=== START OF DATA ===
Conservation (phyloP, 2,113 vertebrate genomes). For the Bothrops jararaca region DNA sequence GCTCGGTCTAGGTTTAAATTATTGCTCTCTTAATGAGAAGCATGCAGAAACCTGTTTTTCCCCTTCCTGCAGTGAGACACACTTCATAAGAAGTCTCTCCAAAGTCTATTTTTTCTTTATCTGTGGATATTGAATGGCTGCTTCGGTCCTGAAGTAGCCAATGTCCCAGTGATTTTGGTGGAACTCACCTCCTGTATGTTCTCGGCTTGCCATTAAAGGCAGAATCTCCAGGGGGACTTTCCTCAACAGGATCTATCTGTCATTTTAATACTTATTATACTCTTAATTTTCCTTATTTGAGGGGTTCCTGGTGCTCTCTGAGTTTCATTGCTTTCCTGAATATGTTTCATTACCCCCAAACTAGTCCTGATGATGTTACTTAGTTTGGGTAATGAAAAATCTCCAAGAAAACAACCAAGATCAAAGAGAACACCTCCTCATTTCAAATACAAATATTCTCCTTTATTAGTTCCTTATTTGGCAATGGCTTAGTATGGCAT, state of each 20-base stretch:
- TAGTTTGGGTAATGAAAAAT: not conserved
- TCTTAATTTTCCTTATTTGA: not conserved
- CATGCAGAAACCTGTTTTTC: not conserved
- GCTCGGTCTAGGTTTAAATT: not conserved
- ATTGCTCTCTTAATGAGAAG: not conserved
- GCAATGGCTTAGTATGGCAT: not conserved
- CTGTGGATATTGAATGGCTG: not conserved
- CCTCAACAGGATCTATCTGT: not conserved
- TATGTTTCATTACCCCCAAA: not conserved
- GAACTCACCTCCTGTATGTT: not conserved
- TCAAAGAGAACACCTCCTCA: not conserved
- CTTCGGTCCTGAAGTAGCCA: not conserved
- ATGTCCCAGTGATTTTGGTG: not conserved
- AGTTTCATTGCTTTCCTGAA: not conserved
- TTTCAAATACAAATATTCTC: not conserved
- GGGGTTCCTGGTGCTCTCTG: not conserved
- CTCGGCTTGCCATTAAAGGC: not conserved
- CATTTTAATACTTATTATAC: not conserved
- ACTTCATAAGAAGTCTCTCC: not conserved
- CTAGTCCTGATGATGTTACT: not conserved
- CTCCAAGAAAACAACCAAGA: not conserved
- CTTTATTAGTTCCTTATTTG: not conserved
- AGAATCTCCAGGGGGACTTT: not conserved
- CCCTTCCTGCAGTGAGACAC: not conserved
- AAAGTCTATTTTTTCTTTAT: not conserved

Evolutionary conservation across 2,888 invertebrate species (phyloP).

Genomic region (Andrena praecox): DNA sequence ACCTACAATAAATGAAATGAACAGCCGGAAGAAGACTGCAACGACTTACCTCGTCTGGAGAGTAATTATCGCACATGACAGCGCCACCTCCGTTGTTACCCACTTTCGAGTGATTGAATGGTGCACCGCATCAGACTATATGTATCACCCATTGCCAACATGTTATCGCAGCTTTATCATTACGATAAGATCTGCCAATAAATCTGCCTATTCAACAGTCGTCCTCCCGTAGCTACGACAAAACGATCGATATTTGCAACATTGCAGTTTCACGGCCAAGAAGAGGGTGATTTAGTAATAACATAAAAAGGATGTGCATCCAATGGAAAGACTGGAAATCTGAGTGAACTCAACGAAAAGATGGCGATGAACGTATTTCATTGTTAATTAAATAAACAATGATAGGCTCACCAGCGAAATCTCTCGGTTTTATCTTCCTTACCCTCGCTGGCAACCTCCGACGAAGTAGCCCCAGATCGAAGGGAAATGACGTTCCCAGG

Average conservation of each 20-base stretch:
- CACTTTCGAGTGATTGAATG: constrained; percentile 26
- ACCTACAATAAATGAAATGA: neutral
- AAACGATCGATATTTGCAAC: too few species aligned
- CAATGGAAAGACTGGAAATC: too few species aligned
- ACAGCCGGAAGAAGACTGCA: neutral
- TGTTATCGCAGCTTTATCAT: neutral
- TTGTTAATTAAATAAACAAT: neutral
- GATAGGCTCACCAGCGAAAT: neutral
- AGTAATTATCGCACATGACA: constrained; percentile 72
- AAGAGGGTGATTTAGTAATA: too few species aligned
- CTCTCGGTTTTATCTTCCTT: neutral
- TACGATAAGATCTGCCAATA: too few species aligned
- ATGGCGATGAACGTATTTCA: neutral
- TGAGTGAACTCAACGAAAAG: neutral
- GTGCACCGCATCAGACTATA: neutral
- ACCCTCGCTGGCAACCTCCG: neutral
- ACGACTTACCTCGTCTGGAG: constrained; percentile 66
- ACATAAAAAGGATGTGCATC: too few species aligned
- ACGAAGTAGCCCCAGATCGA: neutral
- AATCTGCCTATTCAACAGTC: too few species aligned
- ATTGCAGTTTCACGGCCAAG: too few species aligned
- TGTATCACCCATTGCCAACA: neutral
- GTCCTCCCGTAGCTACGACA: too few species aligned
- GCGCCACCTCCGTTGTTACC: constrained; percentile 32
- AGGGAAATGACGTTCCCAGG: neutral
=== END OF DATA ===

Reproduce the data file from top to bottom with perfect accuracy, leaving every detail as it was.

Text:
Conservation (phyloP, 2,113 vertebrate genomes). For the Bothrops jararaca region DNA sequence GCTCGGTCTAGGTTTAAATTATTGCTCTCTTAATGAGAAGCATGCAGAAACCTGTTTTTCCCCTTCCTGCAGTGAGACACACTTCATAAGAAGTCTCTCCAAAGTCTATTTTTTCTTTATCTGTGGATATTGAATGGCTGCTTCGGTCCTGAAGTAGCCAATGTCCCAGTGATTTTGGTGGAACTCACCTCCTGTATGTTCTCGGCTTGCCATTAAAGGCAGAATCTCCAGGGGGACTTTCCTCAACAGGATCTATCTGTCATTTTAATACTTATTATACTCTTAATTTTCCTTATTTGAGGGGTTCCTGGTGCTCTCTGAGTTTCATTGCTTTCCTGAATATGTTTCATTACCCCCAAACTAGTCCTGATGATGTTACTTAGTTTGGGTAATGAAAAATCTCCAAGAAAACAACCAAGATCAAAGAGAACACCTCCTCATTTCAAATACAAATATTCTCCTTTATTAGTTCCTTATTTGGCAATGGCTTAGTATGGCAT, state of each 20-base stretch:
- TAGTTTGGGTAATGAAAAAT: not conserved
- TCTTAATTTTCCTTATTTGA: not conserved
- CATGCAGAAACCTGTTTTTC: not conserved
- GCTCGGTCTAGGTTTAAATT: not conserved
- ATTGCTCTCTTAATGAGAAG: not conserved
- GCAATGGCTTAGTATGGCAT: not conserved
- CTGTGGATATTGAATGGCTG: not conserved
- CCTCAACAGGATCTATCTGT: not conserved
- TATGTTTCATTACCCCCAAA: not conserved
- GAACTCACCTCCTGTATGTT: not conserved
- TCAAAGAGAACACCTCCTCA: not conserved
- CTTCGGTCCTGAAGTAGCCA: not conserved
- ATGTCCCAGTGATTTTGGTG: not conserved
- AGTTTCATTGCTTTCCTGAA: not conserved
- TTTCAAATACAAATATTCTC: not conserved
- GGGGTTCCTGGTGCTCTCTG: not conserved
- CTCGGCTTGCCATTAAAGGC: not conserved
- CATTTTAATACTTATTATAC: not conserved
- ACTTCATAAGAAGTCTCTCC: not conserved
- CTAGTCCTGATGATGTTACT: not conserved
- CTCCAAGAAAACAACCAAGA: not conserved
- CTTTATTAGTTCCTTATTTG: not conserved
- AGAATCTCCAGGGGGACTTT: not conserved
- CCCTTCCTGCAGTGAGACAC: not conserved
- AAAGTCTATTTTTTCTTTAT: not conserved

Evolutionary conservation across 2,888 invertebrate species (phyloP).

Genomic region (Andrena praecox): DNA sequence ACCTACAATAAATGAAATGAACAGCCGGAAGAAGACTGCAACGACTTACCTCGTCTGGAGAGTAATTATCGCACATGACAGCGCCACCTCCGTTGTTACCCACTTTCGAGTGATTGAATGGTGCACCGCATCAGACTATATGTATCACCCATTGCCAACATGTTATCGCAGCTTTATCATTACGATAAGATCTGCCAATAAATCTGCCTATTCAACAGTCGTCCTCCCGTAGCTACGACAAAACGATCGATATTTGCAACATTGCAGTTTCACGGCCAAGAAGAGGGTGATTTAGTAATAACATAAAAAGGATGTGCATCCAATGGAAAGACTGGAAATCTGAGTGAACTCAACGAAAAGATGGCGATGAACGTATTTCATTGTTAATTAAATAAACAATGATAGGCTCACCAGCGAAATCTCTCGGTTTTATCTTCCTTACCCTCGCTGGCAACCTCCGACGAAGTAGCCCCAGATCGAAGGGAAATGACGTTCCCAGG

Average conservation of each 20-base stretch:
- CACTTTCGAGTGATTGAATG: constrained; percentile 26
- ACCTACAATAAATGAAATGA: neutral
- AAACGATCGATATTTGCAAC: too few species aligned
- CAATGGAAAGACTGGAAATC: too few species aligned
- ACAGCCGGAAGAAGACTGCA: neutral
- TGTTATCGCAGCTTTATCAT: neutral
- TTGTTAATTAAATAAACAAT: neutral
- GATAGGCTCACCAGCGAAAT: neutral
- AGTAATTATCGCACATGACA: constrained; percentile 72
- AAGAGGGTGATTTAGTAATA: too few species aligned
- CTCTCGGTTTTATCTTCCTT: neutral
- TACGATAAGATCTGCCAATA: too few species aligned
- ATGGCGATGAACGTATTTCA: neutral
- TGAGTGAACTCAACGAAAAG: neutral
- GTGCACCGCATCAGACTATA: neutral
- ACCCTCGCTGGCAACCTCCG: neutral
- ACGACTTACCTCGTCTGGAG: constrained; percentile 66
- ACATAAAAAGGATGTGCATC: too few species aligned
- ACGAAGTAGCCCCAGATCGA: neutral
- AATCTGCCTATTCAACAGTC: too few species aligned
- ATTGCAGTTTCACGGCCAAG: too few species aligned
- TGTATCACCCATTGCCAACA: neutral
- GTCCTCCCGTAGCTACGACA: too few species aligned
- GCGCCACCTCCGTTGTTACC: constrained; percentile 32
- AGGGAAATGACGTTCCCAGG: neutral